I'm doing some kitchen witchery of my own right now - I'm redesigning our kitchen - which will then serve as mission control for creation of my famous aglio-olio spaghetti
Which, if you 're interested, is really easy.
A big handful of peeled garlic cloves. Three or four different chillies. I use whole dried Italian hot peppers, anchos, Guajillo, and California, either crushed in hand, or chiffonade depending on mood. Olive oil into 12" sautee pan until bases is covered. Low heat. Add garlic cloves and peppers. Find a good quality anchovy, either a in small tin or jar of oil packed fillets, add 6-10 fillets. Cook together on lowest heat available until garlic turns soft and slightly golden and anchovies break down. Shut off heat, leave on burner (electric) and cover top to retain heat. If You;re using something with fancier temp regulation, like a high end gas or induction, adjust accordingly. Just let the whole thing poach together for about hour.
Boil your water, add a giant fist full of salt to the pasta water. Use dried, square spaghetti, trust me, but if you can't find square, use whatever you got, not too thin. No fresh pasta, this is a recipe for pasta asciutta
. Cook al-dente
. As your pasta is boiling, take the lid/cover off your sautee pan - I just use an oversize lid from a deep pot, since many sautees don't actually come with a lid. turn it back to low heat and raise temp just enough to make sure the garlic gets really soft, not enough to burn it, a little browning is OK. Most of your chillis will have turned to oil red by now, and the anchovies will have completely disintegrated - if you used good quality fillets. If you only had cheaper fillets, just agitate them a bit and stir them around and they will break apart too. With about 1 minute left on your pasta boil, scoop out an espresso cup worth of boiling water and add it to your oil/anchovy/chilli sauce - which is really more of a condiment. Stir.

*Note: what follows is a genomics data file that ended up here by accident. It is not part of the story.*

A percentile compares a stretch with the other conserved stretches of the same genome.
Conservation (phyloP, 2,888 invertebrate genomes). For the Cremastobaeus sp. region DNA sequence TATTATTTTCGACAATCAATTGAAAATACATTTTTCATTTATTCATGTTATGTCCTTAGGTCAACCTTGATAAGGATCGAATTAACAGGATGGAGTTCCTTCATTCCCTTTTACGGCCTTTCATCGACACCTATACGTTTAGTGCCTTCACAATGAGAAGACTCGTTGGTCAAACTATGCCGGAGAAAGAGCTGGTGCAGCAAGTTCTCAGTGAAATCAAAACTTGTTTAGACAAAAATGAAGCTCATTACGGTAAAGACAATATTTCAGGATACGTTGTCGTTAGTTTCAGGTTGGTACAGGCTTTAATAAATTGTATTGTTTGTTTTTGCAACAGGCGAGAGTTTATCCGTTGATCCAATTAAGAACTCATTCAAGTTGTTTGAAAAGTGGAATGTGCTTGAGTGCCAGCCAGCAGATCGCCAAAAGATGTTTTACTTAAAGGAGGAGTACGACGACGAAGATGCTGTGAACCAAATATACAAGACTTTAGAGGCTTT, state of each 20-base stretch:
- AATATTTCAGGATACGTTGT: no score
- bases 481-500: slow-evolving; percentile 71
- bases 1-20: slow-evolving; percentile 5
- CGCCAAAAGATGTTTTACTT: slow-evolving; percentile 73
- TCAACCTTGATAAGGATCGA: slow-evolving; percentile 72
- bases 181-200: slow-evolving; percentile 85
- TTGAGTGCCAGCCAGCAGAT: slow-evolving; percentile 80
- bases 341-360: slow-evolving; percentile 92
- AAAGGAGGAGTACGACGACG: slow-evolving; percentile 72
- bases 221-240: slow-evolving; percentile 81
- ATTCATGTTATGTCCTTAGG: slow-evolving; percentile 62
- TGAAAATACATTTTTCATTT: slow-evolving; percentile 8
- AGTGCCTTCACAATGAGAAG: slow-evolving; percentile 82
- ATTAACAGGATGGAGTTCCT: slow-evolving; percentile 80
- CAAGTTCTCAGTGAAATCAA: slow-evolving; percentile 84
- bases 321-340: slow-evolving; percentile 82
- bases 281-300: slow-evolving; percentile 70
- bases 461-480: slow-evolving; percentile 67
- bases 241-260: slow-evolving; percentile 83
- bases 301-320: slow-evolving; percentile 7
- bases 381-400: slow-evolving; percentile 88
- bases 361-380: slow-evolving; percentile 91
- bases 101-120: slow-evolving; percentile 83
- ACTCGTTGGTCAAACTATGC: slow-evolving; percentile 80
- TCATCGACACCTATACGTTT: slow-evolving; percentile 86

Drain your pasta (you should make 450g) and add it back to the sautee to mix it back together. DON'T put it back in the pot and try to pour the oil into the pot. Toss the spaghetti until everything is coated and plate. Cover with parmigianno, or romano, or a blend of the two. If I have a fresh fresno chilli, at this point I chiffonade it, and sprinkle over top. A little black pepper to taste. Now, you you really want a treat, you can also toast some bread crumbs in a separate dry pan while your water is boiling. Use plain dry crumbs, and toast them dark brown. Sprinkle them on with the cheese - they will add a nutty layer and texture.
That's it. Then go get fat. It's a ridiculously edible plate, it goes down like potato chips, you can't stop eating it. I'll eat a half pound by myself and still feel hungry. Cheap to make too.
PS. Damn, kitchen's have become frightfully expensive. Does anyone know where to get a good kitchen in the Toronto area, without having to sell a kidney?